Reflections on Archaeology by Not-An-Archaeologist
“Learning the past through doing means engaging one’s body and heart, as well as mind in the process.” 1
I’m not an archaeologist; in fact, during the entirety of my history degree, this class is the first I’ve taken that has even had “archaeology” in the title. So, maybe the fact that I’m not an archaeologist and that I haven’t been trained in the processual traditions that still hold their place in the field are the reasons why I find the concept of NOT doing archaeology “from the heart” so unfathomable. This week’s article by Hodgetts and Kelvin discussing the heart-centred approach they learned through their work with the Inuvialuit community of Sachs Harbour was perhaps one of the most eye-opening works I’ve read this semester because it connected concepts that we’ve been learning about in this course regarding the historical practice of archaeology, how this continues to influence modern archaeological practices, and the implications that this has for the development of public and digital archaeology.
While I ultimately made the choice to study history, archaeology and its ties with historical representation played a significant role in shaping my interest in the humanities. Some of my fondest childhood memories are built around this, such as field trips with my class to the Cumberland Heritage Village Museum where we’d attend class in the one-room schoolhouse doing activities on slates from the 1930s, then later in the day learn to make butter in a restored butter churn. While interacting with these artefacts and being given the opportunity to use them instead of just seeing them in pictures or inside glass boxes, I recall a feeling of wonder, thinking things like “wow, there was a kid just like me sitting at this desk all those years ago, their hands held this slate just like I am.” These moments of wonder and feelings of connection are fundamentally what spurs my love of history and studying the past, and the purpose that studying it serves for me is that I can help create these feelings for others, using my knowledge to serve communities by connecting them with and teaching them about their pasts. Hodgetts recollection of the scientific and intellectual mindset she approached her archaeological work with– placing “the mind” over “the heart”– surprised me, because up until this reading I somehow have maintained the belief that the people who enter fields such as archaeology or history all do so for reasons similar to mine. I mean, why else would you go into these fields? I don’t think there are many in it for the money or fame they’ll gain. So if through your work you aren’t producing results that serve to enhance the understandings and connection for past and living people within the community you studying and even beyond them, what is the purpose of it? How is it meaningful beyond just a set of data points?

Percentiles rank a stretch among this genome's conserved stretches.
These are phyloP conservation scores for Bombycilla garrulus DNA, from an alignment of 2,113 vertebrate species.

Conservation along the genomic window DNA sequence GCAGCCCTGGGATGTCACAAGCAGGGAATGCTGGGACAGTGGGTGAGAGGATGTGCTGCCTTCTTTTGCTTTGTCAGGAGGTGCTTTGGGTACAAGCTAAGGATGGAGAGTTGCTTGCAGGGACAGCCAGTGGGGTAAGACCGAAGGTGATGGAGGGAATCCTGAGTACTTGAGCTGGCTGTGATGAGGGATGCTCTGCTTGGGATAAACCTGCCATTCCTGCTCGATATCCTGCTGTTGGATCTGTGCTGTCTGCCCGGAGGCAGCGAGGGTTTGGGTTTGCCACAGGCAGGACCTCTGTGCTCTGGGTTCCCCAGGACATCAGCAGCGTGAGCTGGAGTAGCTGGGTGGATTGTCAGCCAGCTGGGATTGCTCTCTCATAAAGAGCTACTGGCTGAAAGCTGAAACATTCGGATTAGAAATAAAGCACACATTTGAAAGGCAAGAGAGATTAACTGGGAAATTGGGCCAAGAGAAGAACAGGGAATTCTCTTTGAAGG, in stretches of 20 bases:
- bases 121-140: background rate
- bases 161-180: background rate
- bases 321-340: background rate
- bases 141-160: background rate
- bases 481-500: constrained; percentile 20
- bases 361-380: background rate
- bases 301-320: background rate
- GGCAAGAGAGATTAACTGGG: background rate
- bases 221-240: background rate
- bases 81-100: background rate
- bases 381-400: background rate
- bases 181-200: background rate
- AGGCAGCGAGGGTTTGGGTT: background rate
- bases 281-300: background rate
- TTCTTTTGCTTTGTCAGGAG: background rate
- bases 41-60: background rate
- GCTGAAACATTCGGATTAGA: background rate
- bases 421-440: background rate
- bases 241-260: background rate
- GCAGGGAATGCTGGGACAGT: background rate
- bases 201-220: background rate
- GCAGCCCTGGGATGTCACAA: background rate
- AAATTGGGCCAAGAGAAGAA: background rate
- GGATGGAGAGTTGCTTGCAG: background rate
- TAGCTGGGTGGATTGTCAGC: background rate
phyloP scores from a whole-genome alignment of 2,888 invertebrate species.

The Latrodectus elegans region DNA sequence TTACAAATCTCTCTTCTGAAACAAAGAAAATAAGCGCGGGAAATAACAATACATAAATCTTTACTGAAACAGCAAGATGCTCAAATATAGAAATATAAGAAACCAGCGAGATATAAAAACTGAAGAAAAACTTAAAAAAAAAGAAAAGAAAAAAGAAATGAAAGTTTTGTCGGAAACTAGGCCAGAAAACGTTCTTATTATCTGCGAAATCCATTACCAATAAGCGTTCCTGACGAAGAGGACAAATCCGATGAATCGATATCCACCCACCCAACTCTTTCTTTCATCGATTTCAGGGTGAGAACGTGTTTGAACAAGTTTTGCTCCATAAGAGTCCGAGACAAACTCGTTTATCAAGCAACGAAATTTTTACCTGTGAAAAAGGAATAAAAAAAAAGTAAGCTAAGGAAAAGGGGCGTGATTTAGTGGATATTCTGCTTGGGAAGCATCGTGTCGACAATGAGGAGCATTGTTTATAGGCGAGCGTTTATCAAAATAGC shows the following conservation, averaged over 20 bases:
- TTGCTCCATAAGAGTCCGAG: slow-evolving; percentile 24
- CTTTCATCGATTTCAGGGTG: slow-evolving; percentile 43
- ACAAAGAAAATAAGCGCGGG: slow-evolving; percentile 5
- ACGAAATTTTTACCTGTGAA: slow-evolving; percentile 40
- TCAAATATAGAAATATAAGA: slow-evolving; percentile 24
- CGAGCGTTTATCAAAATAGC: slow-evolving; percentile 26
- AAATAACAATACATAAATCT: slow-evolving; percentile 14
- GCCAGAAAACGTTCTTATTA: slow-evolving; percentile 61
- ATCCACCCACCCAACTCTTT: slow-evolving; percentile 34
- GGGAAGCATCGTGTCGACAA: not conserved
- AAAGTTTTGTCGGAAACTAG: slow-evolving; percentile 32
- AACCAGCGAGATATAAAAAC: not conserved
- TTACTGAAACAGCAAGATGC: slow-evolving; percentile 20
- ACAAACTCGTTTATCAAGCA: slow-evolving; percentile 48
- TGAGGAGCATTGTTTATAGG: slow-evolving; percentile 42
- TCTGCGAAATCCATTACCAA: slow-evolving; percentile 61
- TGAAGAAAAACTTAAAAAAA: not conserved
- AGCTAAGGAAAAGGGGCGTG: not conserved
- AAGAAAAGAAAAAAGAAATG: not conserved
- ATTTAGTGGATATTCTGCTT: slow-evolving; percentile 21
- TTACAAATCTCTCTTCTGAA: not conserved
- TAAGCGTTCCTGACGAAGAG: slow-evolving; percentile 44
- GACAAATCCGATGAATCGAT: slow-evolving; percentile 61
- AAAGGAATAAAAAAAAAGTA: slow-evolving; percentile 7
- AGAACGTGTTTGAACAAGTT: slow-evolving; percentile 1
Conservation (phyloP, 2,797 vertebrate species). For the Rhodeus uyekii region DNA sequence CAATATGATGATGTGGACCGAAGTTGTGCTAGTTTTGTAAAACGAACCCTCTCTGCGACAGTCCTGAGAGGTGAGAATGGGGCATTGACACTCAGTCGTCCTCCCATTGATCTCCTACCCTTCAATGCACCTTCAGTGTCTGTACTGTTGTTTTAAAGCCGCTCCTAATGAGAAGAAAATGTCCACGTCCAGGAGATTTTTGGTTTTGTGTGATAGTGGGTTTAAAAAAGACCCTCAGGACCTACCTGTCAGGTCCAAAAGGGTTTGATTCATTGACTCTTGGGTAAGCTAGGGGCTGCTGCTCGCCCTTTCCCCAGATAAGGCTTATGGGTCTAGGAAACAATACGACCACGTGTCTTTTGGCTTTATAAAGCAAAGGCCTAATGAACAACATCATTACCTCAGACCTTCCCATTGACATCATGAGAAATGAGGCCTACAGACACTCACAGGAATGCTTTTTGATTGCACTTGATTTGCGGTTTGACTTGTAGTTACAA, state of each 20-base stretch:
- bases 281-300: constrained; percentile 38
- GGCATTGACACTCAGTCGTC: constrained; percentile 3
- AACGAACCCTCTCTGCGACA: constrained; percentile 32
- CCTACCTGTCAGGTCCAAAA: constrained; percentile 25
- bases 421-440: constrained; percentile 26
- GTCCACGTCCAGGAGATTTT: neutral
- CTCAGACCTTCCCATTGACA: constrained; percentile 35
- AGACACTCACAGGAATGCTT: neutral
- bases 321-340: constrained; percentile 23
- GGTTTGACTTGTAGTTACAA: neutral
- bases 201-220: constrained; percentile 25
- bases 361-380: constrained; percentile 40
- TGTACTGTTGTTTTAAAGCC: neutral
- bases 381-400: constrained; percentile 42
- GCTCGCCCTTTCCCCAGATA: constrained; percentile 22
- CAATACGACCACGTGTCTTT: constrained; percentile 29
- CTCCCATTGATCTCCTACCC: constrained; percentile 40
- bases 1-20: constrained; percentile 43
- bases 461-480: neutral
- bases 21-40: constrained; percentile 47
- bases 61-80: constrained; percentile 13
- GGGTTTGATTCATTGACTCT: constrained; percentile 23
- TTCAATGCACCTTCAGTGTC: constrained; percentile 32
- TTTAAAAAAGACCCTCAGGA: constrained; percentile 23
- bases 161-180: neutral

In relation to the Hodgetts and Kelvin article, I found myself reflecting on the digital work I’ve done this semester with archaeology, and found that my practice was quite heart-centred, even if I didn’t realize it then. Looking back at my earlier posts from when I was out working on-site at the Pinhey’s Point cemetery, I was constantly concerned with how my work might be received by or affecting a community I couldn’t actually communicate with, so I focused my efforts on communicating with their living relatives. I learned the history of the cemetery and those buried in it not just from “official” sources such as city records and documents, but from the grave keeper and her husband whose family had been buried in that cemetery for generations and passed down family stories not recorded elsewhere. Additionally, I ended up attempting to actually help the community as a thank-you by using my connections in the heritage sector to help find them a heritage stonemason able to repair a number of the 19th-century headstones that were cracking from weathering and age. Thanks to the pandemic this never worked out, but it did allow me to stay connected to the community I was working with and consider them in all of my actions, on-site and off. I reconciled my initial concerns with mortuary archaeology by doing as much as possible to respect and help the actual site of my work, while also ensuring I documented every headstone to the best of my ability, attempting to frame my work as a form of digital preservation which ensures that the memories of those buried there live on instead of simply becoming data points.
This sentiment was even somewhat a part of the struggles I faced when doing the Graveyard Compendium activity– aside from technology behaving strangely, of course. Before beginning my work, I thought HARD about the best possible way I could visualize the data without losing the person(s) present at each grave, and struggled with the fact that the dataset we were given didn’t include the information from the other form we filled out, which actually had the names and information on the people associated with each headstone. Ultimately, I decided to attempt to use the data to analyze changing funerary aesthetics from the 19th to 20th century in order to avoid factors that may reference these presently unknown individuals and had some… unsuccessful results…
I was struggling to find the best way to visualize the data, and settled on a stream graph to show proportional change of each style of monument type over time, but unfortunately, because the dataset was “only” 152 entries, there was rarely more than one type referenced for any given year. While I may have failed this week at producing meaningful work from the data my class and I collected, I will make every effort to continue to try and create something more from it because I feel that because I was given permission to use this data, I must create the best work I possibly can from it not only as a thank-you but as a sign of respect to the communities who helped us produce it. As I’ve learned throughout this course, when doing digital archaeology it is important to not only consider the impact your work in relation to the data gathered, but also the impact it has on the community that it is built from.